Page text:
– Sips & Science: 6 to 8 p.m. Thursday, Aug. 10 at the Hotel Saranac, 100 Main St., Saranac Lake. Join Adirondack Watershed Institute staff and friends and help celebrate AWI’s 30th anniversary and the partners who help them achieve their mission. Light hors d’oeuvres will be served, and the bar will be open for purchasing special water-themed drinks. RSVP by Aug. 3 online at www.adkwatershed.org/events/sips-science.
– Adirondack Lakes Alliance Symposium: 8 a.m. to 4 p.m. Friday, Aug. 11 at Paul Smith’s College, 7777 state Route 30, Paul Smiths. The day starts with presentations from Assemblymen Billy Jones and Matt Simpson, as well as Paul Smith’s College President Dan Kelting. Two plenary sessions — this year’s “ED Talks” — will include Curt Stager (Paul Smith’s College) and Brendan Wiltse (Adirondack Watershed Institute). Stager will present on his research on ice conditions on Adirondack lakes, and Wiltse will present on the increasing presence of Harmful Algal Blooms across the region. The talks are tied together by the climate warming effects being seen in the Adirondack Park. Breakout sessions will focus on aquatic invasive species management and on establishing partnerships with local government, community and organizations. The cost is $30. Register online at https://form.jotform.com/231904658784266.
– Friends of Moody Pond Ice Cream Social: 4 to 7 p.m. Saturday, Aug. 12 at 331 Forest Hill Ave., Saranac Lake. This is a free, communitywide event featuring live entertainment, and there will be a variety of ice cream available. Moody Pond is a 25-acre pond, and its quiet fish-filled waters attract a myriad of canoeists, kayakers and small fishing boats. People fish and swim in the summer and skate, ski and ice-fish on its’ frozen surface in the winter. The level, paved 1.1-mile road around the pond allows young children to master the art of riding a bicycle and offers those with mobility challenges a safe place to enjoy nature. It is a popular walking, jogging, and biking area for residents and tourists.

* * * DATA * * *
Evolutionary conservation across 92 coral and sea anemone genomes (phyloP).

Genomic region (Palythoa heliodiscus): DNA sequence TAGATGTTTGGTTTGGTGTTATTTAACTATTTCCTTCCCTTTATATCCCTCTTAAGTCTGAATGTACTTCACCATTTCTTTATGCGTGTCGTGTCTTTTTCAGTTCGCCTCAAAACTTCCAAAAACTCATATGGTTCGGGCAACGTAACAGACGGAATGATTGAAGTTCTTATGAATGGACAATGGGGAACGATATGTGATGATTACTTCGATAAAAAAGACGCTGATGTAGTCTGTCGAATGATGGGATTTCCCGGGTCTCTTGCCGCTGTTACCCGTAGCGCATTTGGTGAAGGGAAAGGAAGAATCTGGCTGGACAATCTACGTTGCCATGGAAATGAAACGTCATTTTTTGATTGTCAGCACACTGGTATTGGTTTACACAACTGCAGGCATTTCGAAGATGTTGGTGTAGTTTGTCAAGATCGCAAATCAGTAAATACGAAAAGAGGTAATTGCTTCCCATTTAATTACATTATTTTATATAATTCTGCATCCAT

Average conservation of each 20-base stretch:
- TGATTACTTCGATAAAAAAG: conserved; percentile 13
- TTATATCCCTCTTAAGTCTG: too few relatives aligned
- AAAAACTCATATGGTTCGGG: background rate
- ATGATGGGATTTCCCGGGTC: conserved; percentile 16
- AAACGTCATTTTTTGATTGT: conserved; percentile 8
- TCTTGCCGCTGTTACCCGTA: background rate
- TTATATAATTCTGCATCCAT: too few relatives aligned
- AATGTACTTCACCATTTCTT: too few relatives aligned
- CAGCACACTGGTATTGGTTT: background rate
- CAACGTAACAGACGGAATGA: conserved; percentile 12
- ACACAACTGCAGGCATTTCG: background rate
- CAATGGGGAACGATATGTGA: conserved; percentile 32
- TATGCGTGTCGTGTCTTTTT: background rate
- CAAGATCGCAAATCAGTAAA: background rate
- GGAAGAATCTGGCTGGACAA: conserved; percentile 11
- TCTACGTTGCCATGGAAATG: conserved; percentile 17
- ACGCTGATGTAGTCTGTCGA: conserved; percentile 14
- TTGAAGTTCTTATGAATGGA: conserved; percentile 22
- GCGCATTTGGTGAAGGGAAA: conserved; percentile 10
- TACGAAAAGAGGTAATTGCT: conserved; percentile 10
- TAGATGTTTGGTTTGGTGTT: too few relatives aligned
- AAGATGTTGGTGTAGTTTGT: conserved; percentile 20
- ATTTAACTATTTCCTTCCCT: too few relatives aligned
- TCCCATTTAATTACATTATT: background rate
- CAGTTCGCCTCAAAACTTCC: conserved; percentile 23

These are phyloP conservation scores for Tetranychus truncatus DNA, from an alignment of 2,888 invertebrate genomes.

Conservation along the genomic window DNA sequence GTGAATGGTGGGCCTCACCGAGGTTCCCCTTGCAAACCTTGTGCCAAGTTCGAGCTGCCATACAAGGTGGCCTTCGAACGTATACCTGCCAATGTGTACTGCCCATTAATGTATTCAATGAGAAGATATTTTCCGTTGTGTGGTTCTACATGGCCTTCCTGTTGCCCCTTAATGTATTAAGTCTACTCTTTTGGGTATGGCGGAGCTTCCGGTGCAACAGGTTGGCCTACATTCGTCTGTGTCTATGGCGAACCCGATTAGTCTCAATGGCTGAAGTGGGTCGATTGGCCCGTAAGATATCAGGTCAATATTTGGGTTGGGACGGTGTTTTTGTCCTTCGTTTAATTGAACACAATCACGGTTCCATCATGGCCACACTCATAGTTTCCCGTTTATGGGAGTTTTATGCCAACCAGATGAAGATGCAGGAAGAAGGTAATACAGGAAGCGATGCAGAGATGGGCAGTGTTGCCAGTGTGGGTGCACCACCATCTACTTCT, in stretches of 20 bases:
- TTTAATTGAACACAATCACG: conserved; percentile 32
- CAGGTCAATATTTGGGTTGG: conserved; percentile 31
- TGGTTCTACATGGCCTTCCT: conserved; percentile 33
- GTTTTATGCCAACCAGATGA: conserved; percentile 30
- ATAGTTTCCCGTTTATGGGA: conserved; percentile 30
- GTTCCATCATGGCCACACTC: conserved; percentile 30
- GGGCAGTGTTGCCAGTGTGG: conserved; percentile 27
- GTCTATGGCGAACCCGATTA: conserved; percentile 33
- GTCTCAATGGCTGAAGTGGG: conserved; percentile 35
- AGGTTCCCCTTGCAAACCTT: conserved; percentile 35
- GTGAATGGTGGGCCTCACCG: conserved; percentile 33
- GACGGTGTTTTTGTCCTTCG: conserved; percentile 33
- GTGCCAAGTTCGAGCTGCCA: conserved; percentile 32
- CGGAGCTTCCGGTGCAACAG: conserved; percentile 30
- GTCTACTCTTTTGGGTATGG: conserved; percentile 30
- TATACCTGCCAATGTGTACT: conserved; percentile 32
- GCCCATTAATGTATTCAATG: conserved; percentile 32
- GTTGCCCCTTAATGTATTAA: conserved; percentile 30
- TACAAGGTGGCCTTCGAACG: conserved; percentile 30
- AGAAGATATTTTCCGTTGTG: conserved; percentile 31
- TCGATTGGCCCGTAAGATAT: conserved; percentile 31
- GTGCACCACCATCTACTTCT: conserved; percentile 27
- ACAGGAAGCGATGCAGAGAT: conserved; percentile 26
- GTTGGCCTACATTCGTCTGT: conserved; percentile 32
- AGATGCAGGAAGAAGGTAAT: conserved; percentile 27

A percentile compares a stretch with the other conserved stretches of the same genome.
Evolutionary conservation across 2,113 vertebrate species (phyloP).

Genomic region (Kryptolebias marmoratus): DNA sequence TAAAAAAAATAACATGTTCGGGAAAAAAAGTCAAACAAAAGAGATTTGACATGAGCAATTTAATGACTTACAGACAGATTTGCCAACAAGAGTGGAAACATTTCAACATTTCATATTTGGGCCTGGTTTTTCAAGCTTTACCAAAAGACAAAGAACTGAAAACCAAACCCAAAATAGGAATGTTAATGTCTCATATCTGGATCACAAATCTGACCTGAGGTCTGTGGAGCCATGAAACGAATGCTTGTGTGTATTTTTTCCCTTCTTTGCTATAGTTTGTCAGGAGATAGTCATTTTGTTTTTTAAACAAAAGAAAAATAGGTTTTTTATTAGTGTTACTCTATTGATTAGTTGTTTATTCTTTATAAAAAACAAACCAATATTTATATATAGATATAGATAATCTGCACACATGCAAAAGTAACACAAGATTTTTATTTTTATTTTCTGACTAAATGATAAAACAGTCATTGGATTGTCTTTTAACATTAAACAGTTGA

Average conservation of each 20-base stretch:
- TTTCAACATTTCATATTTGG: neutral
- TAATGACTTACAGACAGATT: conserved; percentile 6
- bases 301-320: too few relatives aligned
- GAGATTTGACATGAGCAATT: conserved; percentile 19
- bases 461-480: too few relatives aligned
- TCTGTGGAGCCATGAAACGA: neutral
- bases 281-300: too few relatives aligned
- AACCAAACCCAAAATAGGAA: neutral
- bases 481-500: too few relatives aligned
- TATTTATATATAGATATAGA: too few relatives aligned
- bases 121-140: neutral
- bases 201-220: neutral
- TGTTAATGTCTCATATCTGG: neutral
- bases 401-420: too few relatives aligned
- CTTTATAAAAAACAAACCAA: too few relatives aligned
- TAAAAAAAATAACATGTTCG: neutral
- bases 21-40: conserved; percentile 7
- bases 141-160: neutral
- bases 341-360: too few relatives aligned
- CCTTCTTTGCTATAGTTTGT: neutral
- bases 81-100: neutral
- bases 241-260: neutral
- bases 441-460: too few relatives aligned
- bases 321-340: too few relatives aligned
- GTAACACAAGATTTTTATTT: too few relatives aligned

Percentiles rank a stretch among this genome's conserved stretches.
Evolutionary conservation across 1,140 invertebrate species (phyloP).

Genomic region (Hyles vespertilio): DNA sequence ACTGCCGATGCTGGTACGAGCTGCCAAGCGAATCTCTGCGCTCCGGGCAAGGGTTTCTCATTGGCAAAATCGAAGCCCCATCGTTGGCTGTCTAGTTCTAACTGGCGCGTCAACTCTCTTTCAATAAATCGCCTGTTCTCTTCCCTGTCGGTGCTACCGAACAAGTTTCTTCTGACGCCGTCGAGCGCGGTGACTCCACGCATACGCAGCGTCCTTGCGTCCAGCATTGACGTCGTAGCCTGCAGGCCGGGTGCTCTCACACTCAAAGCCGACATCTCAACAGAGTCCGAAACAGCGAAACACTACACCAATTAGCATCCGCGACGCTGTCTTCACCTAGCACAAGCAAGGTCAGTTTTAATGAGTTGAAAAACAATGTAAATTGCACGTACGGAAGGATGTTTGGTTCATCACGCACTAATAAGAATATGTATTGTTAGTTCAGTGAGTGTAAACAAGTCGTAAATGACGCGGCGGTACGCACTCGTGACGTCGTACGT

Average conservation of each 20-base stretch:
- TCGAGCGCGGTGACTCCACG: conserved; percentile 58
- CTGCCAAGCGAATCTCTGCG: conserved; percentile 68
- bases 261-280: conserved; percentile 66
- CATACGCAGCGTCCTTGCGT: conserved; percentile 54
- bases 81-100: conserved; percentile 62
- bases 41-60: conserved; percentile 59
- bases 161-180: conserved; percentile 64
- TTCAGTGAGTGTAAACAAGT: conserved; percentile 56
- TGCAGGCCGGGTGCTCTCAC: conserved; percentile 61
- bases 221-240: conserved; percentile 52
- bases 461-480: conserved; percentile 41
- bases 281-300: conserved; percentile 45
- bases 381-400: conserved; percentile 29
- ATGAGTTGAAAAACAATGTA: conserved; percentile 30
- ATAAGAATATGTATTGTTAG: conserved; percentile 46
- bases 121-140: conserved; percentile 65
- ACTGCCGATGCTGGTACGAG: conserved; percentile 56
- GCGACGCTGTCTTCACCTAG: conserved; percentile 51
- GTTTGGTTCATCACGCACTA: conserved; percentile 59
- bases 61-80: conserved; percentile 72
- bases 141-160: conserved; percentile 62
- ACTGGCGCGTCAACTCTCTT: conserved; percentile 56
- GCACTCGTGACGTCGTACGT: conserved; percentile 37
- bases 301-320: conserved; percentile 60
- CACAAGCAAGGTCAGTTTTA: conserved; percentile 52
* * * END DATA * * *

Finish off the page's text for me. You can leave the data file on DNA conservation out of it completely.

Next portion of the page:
– Purple Loosestrife Volunteer Pull: 9 to 11:30 a.m. at AuSable Marsh. Purple loosestrife is a common invasive plant that harms the health and biodiversity of stream sides in the Adirondacks and other parts of New York. Each year, the Ausable River Association hosts a purple loosestrife pull to mitigate this threat. Volunteers assist in eliminating portions of the infestation while learning about the plant’s identification and management. Water and snacks will be provided. Learn more at www.ausableriver.org. Email firstname.lastname@example.org to sign up to volunteer.